In this blog young activist Rox writes about our pre-election panel event. She shares what attending this event meant as an activist, young Disabled woman and a voter.
The elections happening on 6 May are some of the most important of the last decade. Not only because they are the first since the start of the pandemic, but also because of the current discussions around racism, benefits, and women’s safety.
The Young Women’s Trust hosted an online pre–election event and invited panellists from political parties and young women associated with the Trust, including activists like myself. This was a chance to hear from politicians and to ask them about their plans to ensure, that as the country rebuilds, no young woman is left behind.
It was chaired by Maya Oppenheim, the Women’s Correspondent at The Independent. This for me as an aspiring female writer was an experience within itself.
This event was not only about meeting the people behind the politics but ensuring that they saw the faces of the young women they may impact if successful. Events like these are important for lifting policies and statistics off the page and bringing them to life.
How this event impacted me as an activist
The event was very eye opening for several reasons. Not only because of the individuals who attended and spoke, but also those who did not. Prior to the event we were told the Conservative Party would not be attending as they were “unable to find an available representative”. I considered whether to include this in my write up, but I feel it did impact what I took from this event. However, I hope this has no reflection on the party’s prioritisation of young women’s issues going forward.
As to the people who did attend, not only from the political spectrum but also the young women who spoke – the passion for change was evident and empathic. The grounded nature of the stories shared made me feel that panellists had people at the heart of their intentions.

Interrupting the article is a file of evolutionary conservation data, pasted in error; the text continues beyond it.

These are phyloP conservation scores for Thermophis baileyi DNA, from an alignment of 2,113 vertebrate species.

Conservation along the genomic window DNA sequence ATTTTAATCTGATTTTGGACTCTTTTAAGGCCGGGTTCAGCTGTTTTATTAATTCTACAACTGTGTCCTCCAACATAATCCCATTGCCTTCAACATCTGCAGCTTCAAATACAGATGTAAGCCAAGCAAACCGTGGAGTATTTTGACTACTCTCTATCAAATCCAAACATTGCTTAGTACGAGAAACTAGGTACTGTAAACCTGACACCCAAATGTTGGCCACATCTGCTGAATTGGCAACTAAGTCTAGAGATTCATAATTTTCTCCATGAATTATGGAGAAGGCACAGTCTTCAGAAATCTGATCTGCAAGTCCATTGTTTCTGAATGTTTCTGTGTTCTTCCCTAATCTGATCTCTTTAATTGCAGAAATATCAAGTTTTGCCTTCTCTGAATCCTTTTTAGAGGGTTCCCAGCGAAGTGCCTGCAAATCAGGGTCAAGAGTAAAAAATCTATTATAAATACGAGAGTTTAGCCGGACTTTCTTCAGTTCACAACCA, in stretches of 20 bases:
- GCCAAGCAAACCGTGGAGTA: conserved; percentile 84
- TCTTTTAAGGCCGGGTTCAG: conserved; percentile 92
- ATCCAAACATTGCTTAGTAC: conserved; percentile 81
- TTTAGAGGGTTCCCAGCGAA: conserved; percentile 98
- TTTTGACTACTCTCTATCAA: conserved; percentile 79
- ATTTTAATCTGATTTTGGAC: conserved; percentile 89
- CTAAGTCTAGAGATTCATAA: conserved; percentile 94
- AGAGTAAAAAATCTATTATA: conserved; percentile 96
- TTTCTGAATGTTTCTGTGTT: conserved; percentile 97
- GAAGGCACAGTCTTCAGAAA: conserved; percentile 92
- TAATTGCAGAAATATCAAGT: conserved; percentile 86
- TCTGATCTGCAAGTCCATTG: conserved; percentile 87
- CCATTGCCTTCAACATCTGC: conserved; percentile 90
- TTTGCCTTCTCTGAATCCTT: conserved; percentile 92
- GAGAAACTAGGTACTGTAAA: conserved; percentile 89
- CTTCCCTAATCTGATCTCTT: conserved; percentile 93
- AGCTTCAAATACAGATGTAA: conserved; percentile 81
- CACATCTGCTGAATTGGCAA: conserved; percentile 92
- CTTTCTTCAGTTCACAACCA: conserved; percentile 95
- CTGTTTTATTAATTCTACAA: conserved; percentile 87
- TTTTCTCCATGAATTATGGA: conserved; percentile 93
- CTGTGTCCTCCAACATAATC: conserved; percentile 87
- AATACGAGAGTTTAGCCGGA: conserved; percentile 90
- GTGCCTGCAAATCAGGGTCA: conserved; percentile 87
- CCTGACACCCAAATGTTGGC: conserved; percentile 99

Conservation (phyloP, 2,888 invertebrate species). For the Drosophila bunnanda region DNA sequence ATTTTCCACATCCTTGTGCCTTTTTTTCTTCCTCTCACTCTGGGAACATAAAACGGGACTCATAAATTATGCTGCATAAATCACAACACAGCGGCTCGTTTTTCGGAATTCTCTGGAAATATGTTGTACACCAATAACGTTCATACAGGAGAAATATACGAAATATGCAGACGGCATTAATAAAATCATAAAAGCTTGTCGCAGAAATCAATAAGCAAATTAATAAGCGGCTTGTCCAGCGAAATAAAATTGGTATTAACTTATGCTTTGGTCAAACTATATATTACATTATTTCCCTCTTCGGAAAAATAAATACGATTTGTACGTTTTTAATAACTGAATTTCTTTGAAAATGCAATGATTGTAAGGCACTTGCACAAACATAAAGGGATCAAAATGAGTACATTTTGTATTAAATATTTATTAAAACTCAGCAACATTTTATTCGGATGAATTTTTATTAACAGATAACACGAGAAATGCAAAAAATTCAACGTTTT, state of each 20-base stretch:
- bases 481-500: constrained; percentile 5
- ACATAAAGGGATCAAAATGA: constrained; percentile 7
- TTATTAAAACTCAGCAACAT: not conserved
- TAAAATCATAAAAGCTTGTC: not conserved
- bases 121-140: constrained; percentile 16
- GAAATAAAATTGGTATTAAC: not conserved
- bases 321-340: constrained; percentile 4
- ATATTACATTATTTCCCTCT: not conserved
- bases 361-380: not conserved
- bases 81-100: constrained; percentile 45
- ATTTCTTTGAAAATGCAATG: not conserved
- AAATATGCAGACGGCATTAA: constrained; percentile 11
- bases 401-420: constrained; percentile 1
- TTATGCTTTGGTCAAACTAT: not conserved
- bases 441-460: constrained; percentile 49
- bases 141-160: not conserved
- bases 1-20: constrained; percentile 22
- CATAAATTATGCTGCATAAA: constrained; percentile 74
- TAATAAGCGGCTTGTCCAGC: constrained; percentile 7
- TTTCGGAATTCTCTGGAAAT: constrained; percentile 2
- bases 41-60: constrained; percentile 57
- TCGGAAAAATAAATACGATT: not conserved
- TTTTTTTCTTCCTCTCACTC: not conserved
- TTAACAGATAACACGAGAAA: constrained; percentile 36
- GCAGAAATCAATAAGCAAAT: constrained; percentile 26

The Women’s Equality Party representative, Mandu Reid’s words resonated with me. She stated that we need to make a change in politics as to how we measure success. That we should stop investing in concrete and “manly structures” and invest in social structures and people like carers who support them.
Labour Party candidate, Charlotte Nichols spoke to her own experience. For me it was aspirational and reassuring to see a young woman, who is also a frontbencher for a major party, taking time to speak to other young women, and clearly wanting to learn from our lived experience.
Nadine Marshall from Plaid Cymru shared personal tragedy and portrayed real emotion and motivation for improving policy to benefit young people and families going forward. Nadine showed true vulnerability in an environment where other politicians traditionally would not, this was refreshing and valuable.
Liberal Democrat Claire Bonham echoed the need and willingness to assist in positive change, taking onboard young women’s experience with genuine interest.
Amelia Womack from the Green Party whilst committed to the event previously, apologised for her absence due to unexpected circumstances.
How the event impacted me as a voter
For me it highlighted the importance of my vote as I am hoping it did for others. There are people out there who want to act on our behalf and our vote is a way for us to help them do this. Those who want our vote must consider us as we consider them.
I think this event helped to do this and this is why there must be more like it.
1.5 million young women have lost income since the start of the pandemic with many claiming benefits for the first time.
Now, young women are calling on the government to permanently increase Universal Credit, not just for 6 months, and to increase Carer’s Allowance permanently too.